New Zealand’s former minister for COVID-19, Chris Hipkins, has been confirmed as the country’s next prime minister.
Hipkins got the unanimous support of legislators from the ruling Labour Party on Sunday after he was the only candidate to replace the charismatic Jacinda Ardern, who shocked the nation last week when she announced she was resigning after more than five years as prime minister.
Hipkins, 44, will be officially sworn in to his new role on Wednesday.
He will have less than nine months before contesting a tough general election, with opinion polls indicating his party is trailing its conservative opposition.
“This is the biggest privilege and biggest responsibility of my life,” Hipkins said at a news conference announcing his appointment.
“I am energised and excited by the challenge that lies ahead.”
Hipkins immediately acknowledged Ardern’s leadership, who he called one of New Zealand’s greatest prime ministers and an inspiration to women and girls everywhere. “She gave voice to those often overlooked in times of challenge and purposefully went about doing politics differently,” he said.
But some of the hate Ardern faced during her term is a reminder that “we’ve got a way to go to ensure women in leadership receive the same respect as their male counterparts”, he added.
Known as “Chippy”, Hipkins built a reputation for competence in tackling COVID and was a troubleshooter for Ardern when other cabinet ministers were struggling.
First elected to parliament in 2008, he became a household name fronting the government’s response to the pandemic. He was appointed health minister in July 2020 before becoming the COVID response minister at the end of the year.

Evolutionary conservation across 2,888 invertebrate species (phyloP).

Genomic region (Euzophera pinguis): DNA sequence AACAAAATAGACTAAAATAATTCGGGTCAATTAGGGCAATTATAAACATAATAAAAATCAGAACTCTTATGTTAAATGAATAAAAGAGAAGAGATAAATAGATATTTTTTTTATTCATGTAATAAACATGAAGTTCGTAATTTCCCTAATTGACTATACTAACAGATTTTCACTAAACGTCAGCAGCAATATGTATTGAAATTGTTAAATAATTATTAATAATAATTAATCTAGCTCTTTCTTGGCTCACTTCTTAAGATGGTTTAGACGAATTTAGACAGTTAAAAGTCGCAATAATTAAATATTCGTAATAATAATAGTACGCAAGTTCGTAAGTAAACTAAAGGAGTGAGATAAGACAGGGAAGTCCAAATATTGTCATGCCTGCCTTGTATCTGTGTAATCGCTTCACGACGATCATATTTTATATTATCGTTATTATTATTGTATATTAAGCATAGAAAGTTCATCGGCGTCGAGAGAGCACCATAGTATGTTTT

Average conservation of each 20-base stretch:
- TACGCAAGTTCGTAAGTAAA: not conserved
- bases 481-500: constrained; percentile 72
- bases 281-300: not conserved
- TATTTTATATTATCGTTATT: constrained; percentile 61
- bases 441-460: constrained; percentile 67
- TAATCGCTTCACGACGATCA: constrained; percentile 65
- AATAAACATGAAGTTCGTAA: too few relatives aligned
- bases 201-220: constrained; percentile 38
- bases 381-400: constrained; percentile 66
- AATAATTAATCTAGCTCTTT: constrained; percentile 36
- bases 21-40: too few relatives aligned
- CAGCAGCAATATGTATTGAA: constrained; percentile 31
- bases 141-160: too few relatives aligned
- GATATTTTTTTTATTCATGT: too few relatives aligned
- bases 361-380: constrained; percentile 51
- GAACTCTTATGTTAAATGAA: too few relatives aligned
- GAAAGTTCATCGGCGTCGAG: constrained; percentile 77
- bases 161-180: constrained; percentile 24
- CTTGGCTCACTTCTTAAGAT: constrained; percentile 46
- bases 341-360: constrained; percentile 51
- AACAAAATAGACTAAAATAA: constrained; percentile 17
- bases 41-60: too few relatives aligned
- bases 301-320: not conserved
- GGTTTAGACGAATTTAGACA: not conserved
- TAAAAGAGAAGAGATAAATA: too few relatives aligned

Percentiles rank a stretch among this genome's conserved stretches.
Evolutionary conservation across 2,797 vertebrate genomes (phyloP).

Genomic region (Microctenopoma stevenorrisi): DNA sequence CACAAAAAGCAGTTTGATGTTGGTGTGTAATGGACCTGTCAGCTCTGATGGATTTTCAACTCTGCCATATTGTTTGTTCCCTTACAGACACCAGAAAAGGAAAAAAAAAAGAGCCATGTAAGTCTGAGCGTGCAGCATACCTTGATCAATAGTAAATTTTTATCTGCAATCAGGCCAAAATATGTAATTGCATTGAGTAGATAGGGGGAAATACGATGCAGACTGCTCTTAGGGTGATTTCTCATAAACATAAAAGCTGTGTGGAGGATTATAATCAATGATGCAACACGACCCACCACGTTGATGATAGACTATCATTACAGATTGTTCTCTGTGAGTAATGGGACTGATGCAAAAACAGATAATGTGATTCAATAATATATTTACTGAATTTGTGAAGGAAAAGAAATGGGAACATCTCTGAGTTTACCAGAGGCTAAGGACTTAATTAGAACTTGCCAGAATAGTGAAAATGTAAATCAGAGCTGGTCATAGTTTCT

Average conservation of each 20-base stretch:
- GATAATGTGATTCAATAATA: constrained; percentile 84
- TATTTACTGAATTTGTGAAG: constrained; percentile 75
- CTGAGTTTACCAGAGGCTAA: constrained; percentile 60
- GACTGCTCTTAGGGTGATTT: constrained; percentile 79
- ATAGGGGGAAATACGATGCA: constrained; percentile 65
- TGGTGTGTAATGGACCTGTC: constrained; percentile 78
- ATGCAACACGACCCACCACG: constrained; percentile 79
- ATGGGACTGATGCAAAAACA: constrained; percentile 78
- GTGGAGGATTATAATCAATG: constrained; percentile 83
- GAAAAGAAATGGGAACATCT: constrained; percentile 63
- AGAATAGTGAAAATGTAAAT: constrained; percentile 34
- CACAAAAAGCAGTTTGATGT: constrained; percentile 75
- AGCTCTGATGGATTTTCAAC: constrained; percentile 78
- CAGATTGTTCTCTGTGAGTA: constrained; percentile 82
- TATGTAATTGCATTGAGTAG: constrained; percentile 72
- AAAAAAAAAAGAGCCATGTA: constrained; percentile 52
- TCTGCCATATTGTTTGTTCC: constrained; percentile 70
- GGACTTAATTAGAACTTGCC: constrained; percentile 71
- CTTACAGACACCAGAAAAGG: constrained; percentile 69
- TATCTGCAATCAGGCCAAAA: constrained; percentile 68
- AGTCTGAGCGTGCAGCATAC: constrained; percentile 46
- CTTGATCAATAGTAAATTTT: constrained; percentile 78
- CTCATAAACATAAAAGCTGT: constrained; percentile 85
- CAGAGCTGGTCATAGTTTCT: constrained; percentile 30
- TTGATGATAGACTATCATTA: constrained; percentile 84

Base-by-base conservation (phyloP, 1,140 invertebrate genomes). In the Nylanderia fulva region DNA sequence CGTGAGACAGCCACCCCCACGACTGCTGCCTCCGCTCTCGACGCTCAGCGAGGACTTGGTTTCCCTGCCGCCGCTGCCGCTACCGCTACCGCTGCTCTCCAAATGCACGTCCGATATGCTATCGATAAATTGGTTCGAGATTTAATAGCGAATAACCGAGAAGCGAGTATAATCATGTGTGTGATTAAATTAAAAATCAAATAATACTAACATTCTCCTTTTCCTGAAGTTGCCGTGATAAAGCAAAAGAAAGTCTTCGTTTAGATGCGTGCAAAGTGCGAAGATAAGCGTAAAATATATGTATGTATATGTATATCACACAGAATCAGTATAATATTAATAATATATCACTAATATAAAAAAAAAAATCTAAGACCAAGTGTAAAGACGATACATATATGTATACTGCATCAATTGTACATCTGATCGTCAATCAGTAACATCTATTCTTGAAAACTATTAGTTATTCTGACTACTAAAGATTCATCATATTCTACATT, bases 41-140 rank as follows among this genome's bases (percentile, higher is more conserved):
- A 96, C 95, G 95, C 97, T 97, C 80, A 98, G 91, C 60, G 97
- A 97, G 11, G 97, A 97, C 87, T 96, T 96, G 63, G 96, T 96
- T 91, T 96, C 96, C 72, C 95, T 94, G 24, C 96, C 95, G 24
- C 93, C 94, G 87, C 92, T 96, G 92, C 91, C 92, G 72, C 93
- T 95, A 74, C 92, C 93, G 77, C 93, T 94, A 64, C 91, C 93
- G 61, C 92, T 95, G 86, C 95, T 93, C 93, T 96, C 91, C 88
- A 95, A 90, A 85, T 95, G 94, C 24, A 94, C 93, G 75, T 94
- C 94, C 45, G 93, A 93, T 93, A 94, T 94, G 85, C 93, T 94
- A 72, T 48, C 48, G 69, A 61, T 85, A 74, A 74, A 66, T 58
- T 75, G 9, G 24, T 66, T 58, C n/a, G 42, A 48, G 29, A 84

Hipkins named Carmel Sepuloni as deputy prime minister, New Zealand’s first deputy prime minister of Pacific origin.
Sepuloni, 46, is of Samoan, Tongan and New Zealand European descent and lives in Auckland. She holds a number of portfolios, including social development and employment as well as arts, culture and heritage.
She said it was “very hard to fathom that a working-class girl” from a small New Zealand town could end up as deputy prime minister.
“I want to acknowledge the significance of this for our Pacific community,” Sepuloni said. “I am proudly Samoan, Tongan, and New Zealand European, and represent generations of New Zealanders with mixed heritage.”
Sepuloni said she’d already been receiving lots of humbling messages about another glass ceiling being smashed.
Hipkins said the rest of his team would be announced later.
The new leader said he has seen the media focus on Ardern’s personal life, and wants to keep his two young children and his family out of the limelight.
He said a year ago he and his wife decided to live separately.
“She’s still my best friend but we have made that decision in the best interest of our family,” he said.
Local polls have shown Hipkins was the most popular potential candidate among voters. While Ardern was popular early in her five-and-a-half-year tenure, her ratings slid on a backlash against strict COVID curbs, rising living costs and mortgage rates, and concerns about crime.
Hipkins has a tough road ahead, with Labour trailing the opposition in opinion polls and the country expected to fall into recession next quarter before a general election on October 14.
Hipkins acknowledged that he was taking on the job at a challenging time, and said his government will focus on “bread-and-butter issues”.
“Over the coming week, the cabinet will be making decisions on reining in some programmes and projects that aren’t essential right now. We will be focused on middle and low income New Zealanders and the small businesses that are [finding] it tough to get by,” he said.
Opposition leader Christopher Luxon told reporters he had congratulated Hipkins by text.
But Luxon said Hipkins and Sepuloni had been part of a government that had “failed spectacularly” to get things done and that after the leadership change, it would be more of the same.